Thyroid Dysfunction and Fertility: A wrap on Thyroid

Having a Baby is a Desire of Many,

But what happens with thyroid dysfunction and Infertility?

As described in previous two blogs, the Thyroid controls metabolism, Heart rate, Body Temperature, Sleep Cycles, and cognitive functions. In this final blog on thyroid, i want to talk about an issue that affects 13% of all couples annually.


This is defined by the CDC as trying for a period of 1 year to become pregnant without success, in women over the age of 35 it is a period of 6 months (3). It affects approximately 15%  of women between the ages of 15-44. Interestingly, the CDC covers Thyroid, Hypothalamus and Pituitary dysfunction as causes of infertility for men, but not women. If you look at the previous sources sited from previous blogs, Thyroid function is basically essential for life to be sustained. If you can not sustain you, how do you expect to sustain growing another human inside of you?

In a blog from August of 2020, endocrine.web talks specifically about how a pregnancy may be difficult to obtain and sustain with thyroid dysfunction. This can happen because TSH is abnormal, thereby effecting the ovulation cycle. Without ovulation, there is not chance to fertilize an egg. It can also happen because there is a lack of  luteal phase and, even if a woman has an egg fertilized, it will likely not implant in the uterus and be sloughed with menses. If it is not sloughed during the menstrual cycle, the likely hood for miscarriage is elevated due to improper implantation of the egg or developing placenta. (4)

Thyroid Dysfunction in Men

Men have thyroid issues too, and they go undetected typically longer than women. This is primarily because men visit the doctor less often between the ages of 18-35, when a thyroid condition is likely to develop. Many believe that if they have hair loss, it is a family trait, so they don’t look for it as a symptom. They also are less likely to think of brain fog, because we as women have always told them we are better multitaskers. We give men an out for their forgetfulness, lack of ability to complete a task without a list, etc. And Ladies, That is Our Fault! Thyroid Dysfunction in men can lead to oddly shaped sperm, decreased sperm motility and decreased sperm count. All of these things may cause your Man to have increased difficulty helping you to get your family started.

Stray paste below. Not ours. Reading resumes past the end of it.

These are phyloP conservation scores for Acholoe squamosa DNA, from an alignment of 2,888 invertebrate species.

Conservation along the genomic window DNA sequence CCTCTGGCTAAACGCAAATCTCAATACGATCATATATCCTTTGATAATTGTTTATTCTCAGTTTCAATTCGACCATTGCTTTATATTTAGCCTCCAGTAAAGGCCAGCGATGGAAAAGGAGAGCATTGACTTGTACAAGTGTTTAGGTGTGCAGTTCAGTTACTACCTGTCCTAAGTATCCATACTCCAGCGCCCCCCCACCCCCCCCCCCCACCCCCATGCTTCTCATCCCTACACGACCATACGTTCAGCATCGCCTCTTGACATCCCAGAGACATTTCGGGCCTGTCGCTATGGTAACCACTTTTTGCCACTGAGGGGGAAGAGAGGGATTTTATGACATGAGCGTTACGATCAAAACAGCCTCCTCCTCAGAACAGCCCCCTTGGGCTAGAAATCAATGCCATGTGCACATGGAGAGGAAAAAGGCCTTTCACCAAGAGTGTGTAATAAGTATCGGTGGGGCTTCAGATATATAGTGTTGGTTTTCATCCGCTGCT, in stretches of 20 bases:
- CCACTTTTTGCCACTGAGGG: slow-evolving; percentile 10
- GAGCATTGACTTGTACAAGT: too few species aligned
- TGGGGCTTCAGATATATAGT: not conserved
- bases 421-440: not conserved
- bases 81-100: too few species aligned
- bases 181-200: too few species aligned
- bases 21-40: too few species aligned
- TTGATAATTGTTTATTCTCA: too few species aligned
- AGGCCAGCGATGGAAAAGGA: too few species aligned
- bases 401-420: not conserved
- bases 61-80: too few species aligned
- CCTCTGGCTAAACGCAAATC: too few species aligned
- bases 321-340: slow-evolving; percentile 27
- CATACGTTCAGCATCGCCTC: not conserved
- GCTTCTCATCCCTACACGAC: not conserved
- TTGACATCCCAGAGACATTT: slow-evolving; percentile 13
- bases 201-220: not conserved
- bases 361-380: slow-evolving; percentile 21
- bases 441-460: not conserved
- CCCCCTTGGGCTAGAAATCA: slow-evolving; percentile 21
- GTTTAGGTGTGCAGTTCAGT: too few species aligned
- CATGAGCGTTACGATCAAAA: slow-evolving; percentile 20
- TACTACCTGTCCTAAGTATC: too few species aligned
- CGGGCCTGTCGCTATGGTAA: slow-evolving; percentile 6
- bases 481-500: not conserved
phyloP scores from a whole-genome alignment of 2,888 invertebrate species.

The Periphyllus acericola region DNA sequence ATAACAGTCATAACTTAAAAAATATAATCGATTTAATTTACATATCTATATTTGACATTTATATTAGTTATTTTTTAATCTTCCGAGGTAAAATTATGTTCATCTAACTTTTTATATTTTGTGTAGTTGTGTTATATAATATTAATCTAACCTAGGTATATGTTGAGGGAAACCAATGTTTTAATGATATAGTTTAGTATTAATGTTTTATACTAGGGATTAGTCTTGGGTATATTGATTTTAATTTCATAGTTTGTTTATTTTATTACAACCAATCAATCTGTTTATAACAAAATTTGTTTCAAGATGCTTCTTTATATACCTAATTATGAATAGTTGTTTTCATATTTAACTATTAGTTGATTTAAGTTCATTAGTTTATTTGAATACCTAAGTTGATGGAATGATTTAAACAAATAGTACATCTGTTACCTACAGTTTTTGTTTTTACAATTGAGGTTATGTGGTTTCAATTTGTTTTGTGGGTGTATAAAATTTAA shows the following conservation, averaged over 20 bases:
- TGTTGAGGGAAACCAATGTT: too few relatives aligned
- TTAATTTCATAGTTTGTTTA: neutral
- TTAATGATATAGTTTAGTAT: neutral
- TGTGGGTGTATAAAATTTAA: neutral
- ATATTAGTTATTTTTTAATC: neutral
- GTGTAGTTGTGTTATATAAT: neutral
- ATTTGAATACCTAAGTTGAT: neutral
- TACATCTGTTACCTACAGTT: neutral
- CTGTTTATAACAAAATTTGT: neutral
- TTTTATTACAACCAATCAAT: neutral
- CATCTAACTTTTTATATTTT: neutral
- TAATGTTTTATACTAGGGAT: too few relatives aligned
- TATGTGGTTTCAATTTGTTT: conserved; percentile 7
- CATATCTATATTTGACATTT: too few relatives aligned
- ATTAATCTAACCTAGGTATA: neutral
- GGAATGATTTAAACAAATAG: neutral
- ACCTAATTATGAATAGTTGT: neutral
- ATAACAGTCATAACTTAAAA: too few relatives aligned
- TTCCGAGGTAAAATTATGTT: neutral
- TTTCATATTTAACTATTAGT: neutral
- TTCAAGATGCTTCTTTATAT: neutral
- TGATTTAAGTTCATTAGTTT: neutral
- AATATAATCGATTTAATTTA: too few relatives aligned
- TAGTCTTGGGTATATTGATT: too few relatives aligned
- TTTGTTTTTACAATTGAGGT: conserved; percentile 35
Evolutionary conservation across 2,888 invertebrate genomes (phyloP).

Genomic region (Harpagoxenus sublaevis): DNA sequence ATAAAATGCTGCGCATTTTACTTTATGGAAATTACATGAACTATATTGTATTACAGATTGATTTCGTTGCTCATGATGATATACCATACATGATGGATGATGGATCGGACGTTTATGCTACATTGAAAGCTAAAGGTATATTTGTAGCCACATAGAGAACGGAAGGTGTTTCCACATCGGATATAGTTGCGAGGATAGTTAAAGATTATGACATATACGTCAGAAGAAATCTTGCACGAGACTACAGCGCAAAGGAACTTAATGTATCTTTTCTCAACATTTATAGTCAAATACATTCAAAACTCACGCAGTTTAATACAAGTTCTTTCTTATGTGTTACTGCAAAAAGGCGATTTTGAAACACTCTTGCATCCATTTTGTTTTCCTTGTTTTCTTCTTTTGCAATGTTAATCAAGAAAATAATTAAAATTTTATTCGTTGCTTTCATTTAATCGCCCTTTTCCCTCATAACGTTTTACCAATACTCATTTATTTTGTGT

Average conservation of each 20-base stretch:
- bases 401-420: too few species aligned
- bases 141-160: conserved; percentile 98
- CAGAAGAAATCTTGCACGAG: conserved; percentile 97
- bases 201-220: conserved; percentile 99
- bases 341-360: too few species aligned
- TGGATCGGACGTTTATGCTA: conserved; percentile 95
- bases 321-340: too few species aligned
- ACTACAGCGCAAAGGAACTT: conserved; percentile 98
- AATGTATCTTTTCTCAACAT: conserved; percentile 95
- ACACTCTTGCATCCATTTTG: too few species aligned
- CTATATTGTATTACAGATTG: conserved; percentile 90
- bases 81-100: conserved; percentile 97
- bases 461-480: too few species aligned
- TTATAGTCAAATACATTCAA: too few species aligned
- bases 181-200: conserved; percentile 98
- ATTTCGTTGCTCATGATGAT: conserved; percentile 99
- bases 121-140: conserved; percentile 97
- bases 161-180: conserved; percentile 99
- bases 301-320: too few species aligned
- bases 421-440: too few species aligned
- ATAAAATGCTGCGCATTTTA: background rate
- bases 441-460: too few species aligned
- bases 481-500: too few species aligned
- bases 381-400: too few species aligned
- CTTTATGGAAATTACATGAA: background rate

How do we decrease risk of infertility?

Full Thyroid Normal vs. optimal Ranges

If you are considering family planning, and you are looking to conceive, Talk to your spouse/partner about getting a full physical. This is needed for BOTH of you. You should both be evaluated for a full thyroid panel. (see left insert on optimal versus normal ranges).

You should also consider testing for vitamin D3 as 25(OH)-VitD, Iodine, Zinc, selenium and B vitamins. Consider doing a full comprehensive hormone panel like the DUTCH test, which can also test how your adrenal glands are functioning. It will tell you which pathway your estrogen is going,  testosterone total, testosterone Alpha and Beta. The Comprehensive Cycle Mapping test  can also tell you best time during the cycle to try for a baby. This test is part of a DUTCH panel if requested.

Some of these tests will not be covered by insurance, but they are still less expensive than most fertility treatments. The rate of infertility and lost pregnancy due to thyroid dysfunction is reported by to be as high as 5% of all persons trying to conceive

What Can I do about Thyroid Naturally? (1)

  1. Take a Quality Muti Vitamin 
  2. Take Extra Vitamin D and Know your levels (25OH-VitD should be between 50-80, 30 is considered normal)
  3. Get 15 Veggies and 5 fruits Daily
  4. Get Enough Protein (1.9kg/pound females; 2.4g/pound males)
  5. Get some Protein from collagen
  6. Sleep 8-10 hours daily
  7. Eat iodized salt
  8. Eat crustaceans (selenium, iodine and zinc all support thyroid).
  9. Eat Brazil Nuts (4/day for selenium requirements)
  10. Get tested Early and Often.
  11. As young as 18 but before age 24. (normally recommended at age 32)
  12. Run a FULL Thyroid panel (most only run TSH and Total Thyroid)(2)


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